Siesta in Mingus

Texas heat and the great, fiery bronze orb in the sky drives us into long siestas these August days.  Temperatures in the 100s bleaches the hair on my horses.  Star, my big paint gelding, loses the black color on his head to a color of creamed coffee and his browsing during the afternoon comes in bursts of fifteen or twenty minutes before he seeks the shade of the live oak trees in the corral.

I stay inside the house from about 11:00 a.m. until 6:00 p.m.  At six o’clock I go down to the corral to feed the horses and my barn cat, Painters.  But, most of the day is siesta, hiding from the heat.  If this is a foretaste of global warming, we are all in for despairing afternoons.   Buy misters to put on the porches, turn the air conditioners to 75 deg. F. and put the ceiling fans on medium speed.  Put ice cubes in the bathtub with your daily wash.

The highest spot in Texas is in the Guadalupe Mountains of west Texas.  Guadalupe Peak is 8,749 feet.  Is it cool there?  The National Park Service that manages the park does not report the temperature on their web page.  I frankly can’t answer if it is cool or not on Guadalupe Peak.  I’m busy taking my siesta in Mingus.

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12 Comments

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12 responses to “Siesta in Mingus

  1. I was never much of a nap-taker, but that heat would change my mind. This is my first full summer here in Minnesota in many years. Santa Fe had little to no humidity. It’s the humidity that wears me down. But then, so would 100 + degrees. Siesta serves a valuable function. Mingus, Texas, has a nice ring to it. Sounds old-west.

  2. It’s damn hot here too. The swamp coolers that everybody has here can’t keep up during monsoon season when the air is more humid, as they add more moisture to the air (they work great in June).

    We live at about 5,000 ft. When we drive up to the top of Coronado Park, it’s amazing, you get out of the car and a chill of sweet cool air causes unexpected shivers. I think the elevation there is around 8,000, it’s a steep rocky road to the top. As we ascend into the clouds the air refreshes. The birds know.

    Mingus—we have a Mingus Peak in AZ. It’s an odd name, I looked it up—looks like it’s a surname and has no other meaning. Do you know?

    Teresa, everything I know about Minnesota came from those John Sandford books! His descriptions of MN are the best thing about his books, I think.

    • Would love to be able to drive up 3,000 feet, just for a moment. I go look at the weather radar for New Mexico around Santa Fe and Taos almost daily and read the temps for those places. Ah, well, mild winters here in Texas is generally a plus.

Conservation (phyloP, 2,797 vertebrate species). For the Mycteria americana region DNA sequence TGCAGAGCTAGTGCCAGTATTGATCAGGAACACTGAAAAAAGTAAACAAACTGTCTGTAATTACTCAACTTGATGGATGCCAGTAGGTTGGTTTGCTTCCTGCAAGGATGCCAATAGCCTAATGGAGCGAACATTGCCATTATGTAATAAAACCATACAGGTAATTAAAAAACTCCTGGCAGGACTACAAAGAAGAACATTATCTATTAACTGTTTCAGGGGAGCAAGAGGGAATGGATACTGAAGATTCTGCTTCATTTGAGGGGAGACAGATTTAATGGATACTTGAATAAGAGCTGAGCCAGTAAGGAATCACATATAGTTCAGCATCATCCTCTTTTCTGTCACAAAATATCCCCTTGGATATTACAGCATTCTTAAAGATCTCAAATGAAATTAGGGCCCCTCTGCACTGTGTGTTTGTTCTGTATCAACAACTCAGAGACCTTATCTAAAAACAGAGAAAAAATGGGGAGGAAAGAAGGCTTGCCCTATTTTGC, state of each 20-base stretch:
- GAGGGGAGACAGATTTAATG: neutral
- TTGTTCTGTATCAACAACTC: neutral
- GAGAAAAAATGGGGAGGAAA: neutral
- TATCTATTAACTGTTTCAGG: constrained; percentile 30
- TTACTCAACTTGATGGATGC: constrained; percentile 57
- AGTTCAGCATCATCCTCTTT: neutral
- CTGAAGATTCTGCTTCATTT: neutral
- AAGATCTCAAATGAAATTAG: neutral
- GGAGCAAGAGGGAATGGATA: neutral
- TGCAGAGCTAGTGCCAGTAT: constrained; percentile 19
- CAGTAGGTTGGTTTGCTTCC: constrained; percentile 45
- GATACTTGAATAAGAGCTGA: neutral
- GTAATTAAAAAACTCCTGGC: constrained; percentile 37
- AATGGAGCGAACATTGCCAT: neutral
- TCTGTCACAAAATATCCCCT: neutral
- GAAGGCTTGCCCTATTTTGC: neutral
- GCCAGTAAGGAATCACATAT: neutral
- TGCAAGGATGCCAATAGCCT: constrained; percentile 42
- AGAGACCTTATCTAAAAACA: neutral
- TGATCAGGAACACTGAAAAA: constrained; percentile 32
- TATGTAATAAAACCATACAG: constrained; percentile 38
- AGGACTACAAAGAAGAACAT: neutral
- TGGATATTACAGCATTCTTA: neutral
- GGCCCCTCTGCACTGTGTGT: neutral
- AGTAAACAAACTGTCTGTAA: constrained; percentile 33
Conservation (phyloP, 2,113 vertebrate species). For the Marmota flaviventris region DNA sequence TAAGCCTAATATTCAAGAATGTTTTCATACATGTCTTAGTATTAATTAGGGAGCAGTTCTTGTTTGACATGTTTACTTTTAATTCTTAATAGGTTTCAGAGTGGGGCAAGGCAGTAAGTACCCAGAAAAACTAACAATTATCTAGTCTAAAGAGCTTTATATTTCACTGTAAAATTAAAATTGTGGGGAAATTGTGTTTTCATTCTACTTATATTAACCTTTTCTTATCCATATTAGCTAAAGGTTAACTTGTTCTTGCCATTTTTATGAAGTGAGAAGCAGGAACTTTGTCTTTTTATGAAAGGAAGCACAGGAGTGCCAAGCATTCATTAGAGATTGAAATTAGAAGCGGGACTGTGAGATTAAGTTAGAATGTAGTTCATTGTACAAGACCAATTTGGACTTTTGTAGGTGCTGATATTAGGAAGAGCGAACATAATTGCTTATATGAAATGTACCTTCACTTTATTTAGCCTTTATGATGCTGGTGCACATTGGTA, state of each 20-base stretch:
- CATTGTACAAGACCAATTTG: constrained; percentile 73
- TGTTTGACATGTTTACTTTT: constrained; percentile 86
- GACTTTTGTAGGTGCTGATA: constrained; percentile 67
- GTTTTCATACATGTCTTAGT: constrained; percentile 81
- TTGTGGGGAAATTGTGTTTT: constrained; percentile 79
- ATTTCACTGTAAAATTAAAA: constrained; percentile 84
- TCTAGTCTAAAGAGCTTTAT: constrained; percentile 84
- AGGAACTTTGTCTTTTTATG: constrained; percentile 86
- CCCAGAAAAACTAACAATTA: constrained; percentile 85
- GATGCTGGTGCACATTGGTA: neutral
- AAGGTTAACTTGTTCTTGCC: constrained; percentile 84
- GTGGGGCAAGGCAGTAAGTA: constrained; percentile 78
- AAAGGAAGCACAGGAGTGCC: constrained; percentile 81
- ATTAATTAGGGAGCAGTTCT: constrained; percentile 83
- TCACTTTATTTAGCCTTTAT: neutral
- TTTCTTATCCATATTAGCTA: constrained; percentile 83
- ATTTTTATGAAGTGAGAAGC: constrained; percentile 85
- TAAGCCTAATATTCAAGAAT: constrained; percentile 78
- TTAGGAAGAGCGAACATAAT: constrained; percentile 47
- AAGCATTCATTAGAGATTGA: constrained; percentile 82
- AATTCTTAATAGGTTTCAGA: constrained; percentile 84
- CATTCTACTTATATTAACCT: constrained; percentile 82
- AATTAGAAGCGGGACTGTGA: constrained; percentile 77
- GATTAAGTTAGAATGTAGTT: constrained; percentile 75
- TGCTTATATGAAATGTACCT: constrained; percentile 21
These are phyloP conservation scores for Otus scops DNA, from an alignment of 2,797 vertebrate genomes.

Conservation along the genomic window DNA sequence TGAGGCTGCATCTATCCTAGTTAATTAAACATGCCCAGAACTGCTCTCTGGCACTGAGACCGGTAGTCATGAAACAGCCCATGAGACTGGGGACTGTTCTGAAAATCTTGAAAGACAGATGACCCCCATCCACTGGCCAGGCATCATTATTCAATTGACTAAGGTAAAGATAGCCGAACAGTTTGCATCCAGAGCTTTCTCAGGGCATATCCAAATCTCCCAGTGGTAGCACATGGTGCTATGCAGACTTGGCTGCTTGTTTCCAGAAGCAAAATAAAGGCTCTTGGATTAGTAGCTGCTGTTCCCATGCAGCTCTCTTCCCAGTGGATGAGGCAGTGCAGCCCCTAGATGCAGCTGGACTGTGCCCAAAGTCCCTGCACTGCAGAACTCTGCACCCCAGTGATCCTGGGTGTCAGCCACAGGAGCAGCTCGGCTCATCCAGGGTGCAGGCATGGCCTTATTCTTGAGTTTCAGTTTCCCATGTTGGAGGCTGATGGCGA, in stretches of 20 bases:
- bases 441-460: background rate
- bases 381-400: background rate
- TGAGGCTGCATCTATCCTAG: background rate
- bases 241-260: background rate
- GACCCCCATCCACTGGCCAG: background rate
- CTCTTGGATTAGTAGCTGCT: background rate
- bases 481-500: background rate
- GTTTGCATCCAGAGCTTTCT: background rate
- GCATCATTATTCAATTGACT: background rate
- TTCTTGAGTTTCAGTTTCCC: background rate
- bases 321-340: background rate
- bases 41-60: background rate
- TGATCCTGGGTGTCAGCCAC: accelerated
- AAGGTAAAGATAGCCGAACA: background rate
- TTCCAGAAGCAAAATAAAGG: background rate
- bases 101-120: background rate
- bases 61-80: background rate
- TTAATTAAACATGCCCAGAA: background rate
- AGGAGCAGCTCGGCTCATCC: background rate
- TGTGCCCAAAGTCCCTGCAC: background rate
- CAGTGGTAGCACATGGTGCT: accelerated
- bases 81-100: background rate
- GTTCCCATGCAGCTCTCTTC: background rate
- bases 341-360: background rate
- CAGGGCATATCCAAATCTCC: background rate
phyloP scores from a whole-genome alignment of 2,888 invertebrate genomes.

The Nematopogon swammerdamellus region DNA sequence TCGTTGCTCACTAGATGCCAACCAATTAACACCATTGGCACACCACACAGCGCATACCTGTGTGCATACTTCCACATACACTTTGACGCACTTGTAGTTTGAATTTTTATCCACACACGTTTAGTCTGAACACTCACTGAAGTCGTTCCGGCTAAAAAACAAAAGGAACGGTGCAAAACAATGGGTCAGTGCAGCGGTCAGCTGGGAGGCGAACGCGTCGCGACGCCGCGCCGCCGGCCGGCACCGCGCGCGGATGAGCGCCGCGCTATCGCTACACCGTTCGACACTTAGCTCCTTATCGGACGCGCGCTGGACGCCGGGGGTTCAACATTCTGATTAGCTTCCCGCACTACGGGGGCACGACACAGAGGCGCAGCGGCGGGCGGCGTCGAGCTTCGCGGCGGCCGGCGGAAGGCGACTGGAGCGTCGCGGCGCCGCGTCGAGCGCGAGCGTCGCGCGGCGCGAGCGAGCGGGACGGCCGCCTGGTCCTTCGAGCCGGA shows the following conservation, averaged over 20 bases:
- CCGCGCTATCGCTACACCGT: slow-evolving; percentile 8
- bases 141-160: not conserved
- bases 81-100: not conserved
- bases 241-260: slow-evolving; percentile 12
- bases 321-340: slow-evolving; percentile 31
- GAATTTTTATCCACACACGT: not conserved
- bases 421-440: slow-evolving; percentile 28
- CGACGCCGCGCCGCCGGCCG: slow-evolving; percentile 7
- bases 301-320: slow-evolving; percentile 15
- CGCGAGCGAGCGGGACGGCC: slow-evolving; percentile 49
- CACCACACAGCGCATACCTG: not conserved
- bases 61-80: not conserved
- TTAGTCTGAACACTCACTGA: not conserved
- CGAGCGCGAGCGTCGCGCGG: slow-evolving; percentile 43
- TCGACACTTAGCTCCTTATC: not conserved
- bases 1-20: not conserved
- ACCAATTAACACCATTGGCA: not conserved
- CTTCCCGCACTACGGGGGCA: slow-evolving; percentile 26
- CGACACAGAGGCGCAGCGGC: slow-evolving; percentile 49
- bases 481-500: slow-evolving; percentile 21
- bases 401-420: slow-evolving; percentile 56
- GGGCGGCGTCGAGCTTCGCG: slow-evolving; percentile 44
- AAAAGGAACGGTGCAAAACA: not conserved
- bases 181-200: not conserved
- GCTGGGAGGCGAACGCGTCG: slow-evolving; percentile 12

• Mild winters are what it’s all about! Yes we have a couple months of Very Hot Weather, but who doesn’t? The east coast just went through a bad heat wave, they make such a fuss! I always tried to savor every moment of summer when I lived there, because in a flash it’s over, and before you can say Happy Halloween you’re struggling with heating bills no one can afford but the rich. I spent every long winter freezing and sniffling and miserable.

      • That’s right. Not much we can do about it. I have friends in Taos and they have long winters. ‘Specially this last winter.

  3. Koda'sTotems

    Jack, I feel for you. Temps in the 100+, added to that- humidity… I just can’t do it. Not with my sanity intact. I’m at about 6700 feet here in Raton and there’s very little humidity (not when my comparison is MN). The sun is intense in the afternoon, but find a patch of shade and it’s comfortable. We rarely get above 90 here in the mountains. I’d be exactly like you- siesta’ing the afternoons away. Anything else is just not healthy when you’re dealing with that kind of climate.

  4. It sure is hot and there is really nothing that can be done in this heat is there—except stay in doors and nap. It rained the other day—a big storm but short lived. Cooled the air to 80 degrees. My horses were loving it—prancing around, running, kicking like yearlings. Be careful out there.

  5. Kittie Howard

    Jack, I’m convinced one has to be born into this heat. And this includes the common sense from knowing to stay indoord during the heat of the day. I personally thrive on the humidity, love the sweat (perspiration!) that crawls down my neck — but all to a point. My grandmother used to water down the tree near the bedroom window before bedtime. But, mainly, like you, we took our naps and otherwise waited it out. But they say with global warming wheat will be growing near Canada’s Hudson Bay, that the South will be too hot for cotton. Times, they are a changin’.

    • You have mentioned that the heat cleanses the pores. It does that, for sure. Water down the tree. That condensation helps out tremendously. I used to push the bed up to the window and put the pillow in the window sill to get the cool air. I do love refrigerated air conditioners. We did not have a lot of disposable income back then.

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